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Markets to Balk at Fed's 'Return to Normal'

Markets to Balk at Fed's 'Return to Normal'

(Dollar Photo Club)

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Wednesday, 24 August 2016 11:39 AM Current | Bio | Archive


Markets seem definitively being in some kind of a “snoozefest” that probably should continue until Fed Chair Janet Yellen speaks at the Kansas City Fed Economic Policy Symposium “Designing Resilient Monetary Policy Frameworks for the Future” in Jackson Hole, Wyoming.

The big question about this event if this time around will turn out of being one of these pivotal moments as in fact has been Ben Bernanke’s 2010 Jackson Hole speech (“The Economic Outlook and Monetary Policy”) that put QE II (second quantitative easing program) on its path forwards and that could be described in 3 words: “lower for longer.”

It was in 1999 that Alan Greenspan also made his historical and pivotal remarks (“New Challenges for Monetary Policy”) at the Jackson Hole yearly symposium which we could describe as the moment when the so-called “Greenspan put” was born and which is to some extend still alive.

History will tell if these undertakings have been in the end the right decisions, but for which it's still too early to know.

Interestingly, Greenspan’s undertaking got its first high-level remarks by the Bank of England’s, then deputy Governor Sir Marvin King who stated only a couple of months later: "There is now a widespread intellectual consensus – almost a conventional wisdom – about the objectives which central banks should pursue, and the means by which they should pursue them. This is a very dangerous position. Could it be that 1999 is the apogee of the power of central banks? I believe that if central banks are to retain their central position in economic policy making, they must face up to the intellectual and technological challenges that lie ahead. Unless they do so, popularity will turn to disillusion.” 

In the meantime, we have learned that the Big Central Banks like the Fed, the ECB as well as the Bank of Japan, and others, all have lost since then a non-negligible portion of their credibility, over different time-spans of course.

As to whether Yellen's Jackson Hole speech will be one of these rare pivotal events that will set the Fed’s path to “normalization,” we will have to remain patient.

To be sure, it has been remarkable how the markets have practically negated the most recent remarks of, for example, New York Fed President Bill Dudley, who is known for being a close ally of the Fed Chair, saying: “As the U.S. labor market tightens and as evidence builds of wage gains, we’re edging closer towards the point in time where it will be appropriate I think to raise interest rates further. It’s possible to hike rates at the next scheduled policy meeting on Sept. 20-21. We'll have to see where the data falls. The U.S. central bank also needs to watch the broad supports for the economy and how inflation plays out in the coming months.”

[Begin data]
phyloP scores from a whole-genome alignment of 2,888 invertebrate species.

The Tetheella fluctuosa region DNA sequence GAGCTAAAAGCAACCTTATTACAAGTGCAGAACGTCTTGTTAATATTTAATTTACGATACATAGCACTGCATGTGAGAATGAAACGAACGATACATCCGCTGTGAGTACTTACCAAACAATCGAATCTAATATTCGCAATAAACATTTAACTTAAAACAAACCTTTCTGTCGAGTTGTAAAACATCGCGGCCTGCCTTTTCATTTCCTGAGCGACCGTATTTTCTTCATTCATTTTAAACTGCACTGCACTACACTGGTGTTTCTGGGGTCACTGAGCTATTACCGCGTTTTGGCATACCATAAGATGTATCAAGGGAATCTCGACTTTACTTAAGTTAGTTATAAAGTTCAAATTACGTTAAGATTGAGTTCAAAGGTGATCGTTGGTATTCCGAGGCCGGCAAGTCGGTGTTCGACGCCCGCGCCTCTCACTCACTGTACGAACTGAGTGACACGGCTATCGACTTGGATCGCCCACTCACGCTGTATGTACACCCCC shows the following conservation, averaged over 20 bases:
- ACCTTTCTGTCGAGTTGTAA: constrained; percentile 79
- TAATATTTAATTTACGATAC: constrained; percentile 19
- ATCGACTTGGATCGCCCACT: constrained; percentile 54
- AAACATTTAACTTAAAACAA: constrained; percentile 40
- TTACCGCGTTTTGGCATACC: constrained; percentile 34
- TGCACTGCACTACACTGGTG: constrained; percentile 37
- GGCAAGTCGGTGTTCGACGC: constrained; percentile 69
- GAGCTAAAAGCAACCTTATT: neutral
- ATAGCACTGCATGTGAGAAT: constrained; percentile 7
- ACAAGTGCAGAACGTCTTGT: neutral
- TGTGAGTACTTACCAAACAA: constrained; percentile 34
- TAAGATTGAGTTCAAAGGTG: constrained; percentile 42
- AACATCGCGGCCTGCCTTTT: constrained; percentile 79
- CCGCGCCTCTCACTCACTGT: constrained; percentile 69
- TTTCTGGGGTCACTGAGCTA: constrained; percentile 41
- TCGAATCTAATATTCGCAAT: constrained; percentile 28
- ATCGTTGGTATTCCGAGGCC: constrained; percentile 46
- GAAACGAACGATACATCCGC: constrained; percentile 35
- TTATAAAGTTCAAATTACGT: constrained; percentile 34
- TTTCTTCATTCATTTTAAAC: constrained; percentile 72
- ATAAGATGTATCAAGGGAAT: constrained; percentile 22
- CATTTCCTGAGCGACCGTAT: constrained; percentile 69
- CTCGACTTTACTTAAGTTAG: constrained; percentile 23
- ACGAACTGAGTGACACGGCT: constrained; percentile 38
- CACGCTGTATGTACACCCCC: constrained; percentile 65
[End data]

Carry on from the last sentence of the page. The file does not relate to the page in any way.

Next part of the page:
In this context, it could be interesting taking notice that the strongest wage growth is now finally going to the lowest paid workers, which should help inflation move up a little bit. 

Besides that, Dallas Fed President Robert Kaplan (who is considered as a dove and who isn’t a FOMC voter this year, but will be a voter in 2017), just joined the recent “hawkish” Fed speakers by saying in a Nikkei interview that a rate rise is warranted if the jobs trend continues.

Finally, Fed Vice Chair Stanley Fischer, who in the past has argued at several occasions the Fed needed to be wary of being too slow in raising interest rates, just said that the Fed is close to its targets and that the behavior of employment has been remarkably resilient while inflation outside of food and energy prices was within hailing distance of 2 percent.

Putting all this together, I think it’s not unreasonable to start considering measures, especially when re-compositions of portfolios are on the agenda, that we are closing in on the start of the Fed’s path to “normalization,” which, in case this turns out to be the case, the overall abnormally overvalued markets (in most of their segments) are not going to like it.

No doubt about that. So, let’s remain patient and see what happens. 

Etienne "Hans" Parisis is a bank economist who has advised global billionaires and governments on the financial markets and international investments. To read more of his articles, GO HERE NOW.

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HansParisis
I think it’s not unreasonable to start considering measures, especially when re-compositions of portfolios are on the agenda, that we are closing in on the start of the Fed’s path to “normalization.”
fed, markets, rates, invest
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2016-39-24
Wednesday, 24 August 2016 11:39 AM
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